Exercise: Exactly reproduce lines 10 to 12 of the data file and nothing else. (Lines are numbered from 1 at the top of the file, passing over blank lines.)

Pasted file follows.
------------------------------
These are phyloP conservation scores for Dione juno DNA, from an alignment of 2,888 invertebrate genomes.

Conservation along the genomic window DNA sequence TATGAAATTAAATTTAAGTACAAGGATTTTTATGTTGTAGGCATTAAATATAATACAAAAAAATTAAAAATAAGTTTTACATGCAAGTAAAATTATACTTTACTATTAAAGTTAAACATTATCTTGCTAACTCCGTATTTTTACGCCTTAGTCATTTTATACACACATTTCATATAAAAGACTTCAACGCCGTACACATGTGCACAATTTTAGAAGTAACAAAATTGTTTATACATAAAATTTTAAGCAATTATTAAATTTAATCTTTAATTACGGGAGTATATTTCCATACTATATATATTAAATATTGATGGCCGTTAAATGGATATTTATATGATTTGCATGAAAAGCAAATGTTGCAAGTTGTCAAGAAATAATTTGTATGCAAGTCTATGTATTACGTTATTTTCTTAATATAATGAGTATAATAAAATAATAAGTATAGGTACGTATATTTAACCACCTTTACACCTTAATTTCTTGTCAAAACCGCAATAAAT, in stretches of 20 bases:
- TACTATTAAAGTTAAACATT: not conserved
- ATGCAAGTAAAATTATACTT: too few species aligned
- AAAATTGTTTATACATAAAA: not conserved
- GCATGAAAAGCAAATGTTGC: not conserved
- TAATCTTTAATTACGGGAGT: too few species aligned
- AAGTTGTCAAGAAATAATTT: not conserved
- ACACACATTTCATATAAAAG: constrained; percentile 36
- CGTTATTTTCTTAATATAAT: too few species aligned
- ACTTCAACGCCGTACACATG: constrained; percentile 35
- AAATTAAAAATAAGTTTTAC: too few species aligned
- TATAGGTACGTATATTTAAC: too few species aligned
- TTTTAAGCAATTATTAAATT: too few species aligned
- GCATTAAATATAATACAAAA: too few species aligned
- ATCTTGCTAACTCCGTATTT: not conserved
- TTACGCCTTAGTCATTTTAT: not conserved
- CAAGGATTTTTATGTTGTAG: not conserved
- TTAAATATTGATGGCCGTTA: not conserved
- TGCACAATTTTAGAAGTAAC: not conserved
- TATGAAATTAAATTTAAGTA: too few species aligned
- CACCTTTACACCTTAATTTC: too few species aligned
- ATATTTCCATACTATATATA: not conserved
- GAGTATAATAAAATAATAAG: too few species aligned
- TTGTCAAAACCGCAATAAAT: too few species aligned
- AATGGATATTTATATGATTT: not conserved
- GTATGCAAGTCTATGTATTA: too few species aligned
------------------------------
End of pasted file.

- CGTTATTTTCTTAATATAAT: too few species aligned
- ACTTCAACGCCGTACACATG: constrained; percentile 35
- AAATTAAAAATAAGTTTTAC: too few species aligned